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    Blackstone reaches record $1 trillion in assets; Q2 earnings slump

    NEW YORK, July 20 (Reuters) – Blackstone Inc (BX.N) said on Thursday it became the first manager of alternative investments such as private equity and real estate to reach $1 trillion in assets, a milestone accompanied by news its second-quarter distributable earnings dropped 39% amid a slump in asset sales.

    Blackstone achieved its $1 trillion goal three years ahead of schedule after setting out in 2018 to hit that level by 2026. Its biggest rival, Brookfield Asset Management Ltd (BAM.TO), has $825 billion in assets.

    The moment was seminal for Blackstone’s CEO Stephen Schwarzman, who co-founded the New York-based firm in 1985 with just $400,000 in start-up capital.

    “Our prospects are accelerating. We never rest on our achievements,” Schwarzman said on an earnings call with analysts on Thursday.

    He pegged the size of his industry at $12 trillion in assets and said he saw growth opportunities in private credit and insurance, infrastructure, the energy transition, life sciences, Asia and wealth management for rich individuals.

    However, in the second quarter, Blackstone’s distributable earnings, which represent cash available to pay dividends to shareholders, fell to $1.2 billion from nearly $2 billion a year earlier. This resulted in distributable earnings of 93 cents, compared to the average analyst estimate of 92 cents, as compiled by Refinitiv.

    Blackstone said its net profit from asset sales plunged 82% to $388.4 million from $2.2 billion in the year-ago period, as higher interest rates, sticky inflation and economic uncertainty have weighed on merger-and-acquisitions activity.

    Blackstone shares were down 0.5% at $107.67 on Thursday afternoon in New York. They are up 45% year-to-date, outperforming an 18.5% rise in the S&P 500 Index.


    Despite Blackstone’s growth, its size is dwarfed by BlackRock Inc (BLK.N), which Blackstone helped launch in 1988 before parting ways. BlackRock has become the world’s largest asset manager with $9.4 trillion in assets.

    However, that comparison does not tell the full story of Blackstone’s performance. Its focus on alternative assets, which are mostly illiquid investments, has limited its customer base because mom-and-pop investors cannot access these as easily as stocks and bonds from traditional managers such as BlackRock.

    But alternative investments are typically more lucrative for investors and their managers. This is reflected in Blackstone’s market value of $132 billion, some $20 billion more than BlackRock’s.

    Still, Blackstone and its peers have been trying to narrow the asset gap with traditional managers by devising products for retail investors and the wealthy, expanding beyond their usual base of institutional investors like pension funds, insurance firms and sovereign wealth funds.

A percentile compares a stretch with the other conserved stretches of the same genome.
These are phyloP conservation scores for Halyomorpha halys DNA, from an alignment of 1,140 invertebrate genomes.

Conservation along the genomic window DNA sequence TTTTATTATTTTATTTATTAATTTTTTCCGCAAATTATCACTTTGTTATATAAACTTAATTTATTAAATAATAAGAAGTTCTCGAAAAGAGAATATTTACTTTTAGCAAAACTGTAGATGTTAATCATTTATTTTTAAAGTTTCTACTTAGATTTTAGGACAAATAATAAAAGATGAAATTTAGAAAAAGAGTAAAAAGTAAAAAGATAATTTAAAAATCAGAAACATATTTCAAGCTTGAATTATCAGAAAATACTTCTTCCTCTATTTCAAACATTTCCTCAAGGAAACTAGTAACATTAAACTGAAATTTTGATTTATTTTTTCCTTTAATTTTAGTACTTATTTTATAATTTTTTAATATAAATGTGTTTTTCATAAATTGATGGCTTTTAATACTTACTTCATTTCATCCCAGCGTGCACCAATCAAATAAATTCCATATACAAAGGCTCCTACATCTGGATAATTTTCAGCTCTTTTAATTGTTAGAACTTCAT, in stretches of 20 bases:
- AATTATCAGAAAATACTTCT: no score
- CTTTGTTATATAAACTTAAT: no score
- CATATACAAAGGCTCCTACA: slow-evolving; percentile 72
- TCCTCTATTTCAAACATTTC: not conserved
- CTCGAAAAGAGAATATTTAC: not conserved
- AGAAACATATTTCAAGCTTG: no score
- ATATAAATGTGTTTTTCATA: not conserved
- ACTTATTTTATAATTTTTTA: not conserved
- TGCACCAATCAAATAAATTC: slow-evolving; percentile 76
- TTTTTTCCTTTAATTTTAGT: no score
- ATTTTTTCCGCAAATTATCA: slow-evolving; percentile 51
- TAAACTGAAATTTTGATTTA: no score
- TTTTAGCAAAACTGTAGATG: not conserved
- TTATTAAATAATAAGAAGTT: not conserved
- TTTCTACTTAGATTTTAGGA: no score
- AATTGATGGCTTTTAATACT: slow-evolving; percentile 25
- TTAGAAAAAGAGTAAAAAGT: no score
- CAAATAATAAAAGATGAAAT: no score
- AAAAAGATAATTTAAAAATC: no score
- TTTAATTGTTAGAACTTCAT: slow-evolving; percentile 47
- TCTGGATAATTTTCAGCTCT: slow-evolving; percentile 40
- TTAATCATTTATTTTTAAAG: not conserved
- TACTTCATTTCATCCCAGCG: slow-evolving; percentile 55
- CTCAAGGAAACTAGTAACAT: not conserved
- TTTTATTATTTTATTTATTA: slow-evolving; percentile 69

Blackstone is starting to partner with banks whose capacity to lend has been crimped by the U.S. regional banking crisis, which prompted some depositors to flee and institutions to adopt more conservative credit policies.

    Blackstone has agreed to or is finalizing five bank partnerships worth $6 billion that will involve lending areas such as home improvement, auto finance and renewable energy, Blackstone President Jonathan Gray said.

    Net profit in Blackstone’s real estate unit sank 94% in the second quarter, as limited divestitures, such as the $3.1 billion sale of warehouses to Prologis Inc (PLD.N), generated much less cash than a year ago.

    Gray said that “negative sentiment” among investors around commercial real estate that has weighed on BREIT, Blackstone’s flagship real estate investment trust, should abate.

    The firm has been exercising its right to block investor withdrawals from BREIT since November, after they exceeded a preset threshold. It has said that redemption requests are gradually declining, albeit not enough for Blackstone to lift the restrictions.

    A bright spot in the quarter was Blackstone’s private equity business, which saw a 20% growth in performance fees, driven by secondary share sales of the firm’s stake in London Stock Exchange Group (LSEG.L) and Gates Industrial Corporation (GTES.N).

    Under generally accepted accounting principles (GAAP), Blackstone’s net income came in at $601.3 million, versus a net loss of $29.4 million due to a rebound in revenue from performance fees and principal investments.

    Blackstone also had about $195 billion of unspent capital and declared a quarterly dividend of 79 cents per share.

    (This story has been corrected to say BlackRock, not Blackstone, in paragraph 9)

    Reporting by Chibuike Oguh in New York; Editing by Greg Roumeliotis and Cynthia Osterman

    Our Standards: The Thomson Reuters Trust Principles.

    Chibuike reports on mostly large U.S.-based private equity firms, including Blackstone, KKR, Carlyle, and Apollo. He previously worked at Bloomberg News, and holds master’s degrees in journalism from New York University and Edinburgh Napier University.
    Contact: 332-999-6154



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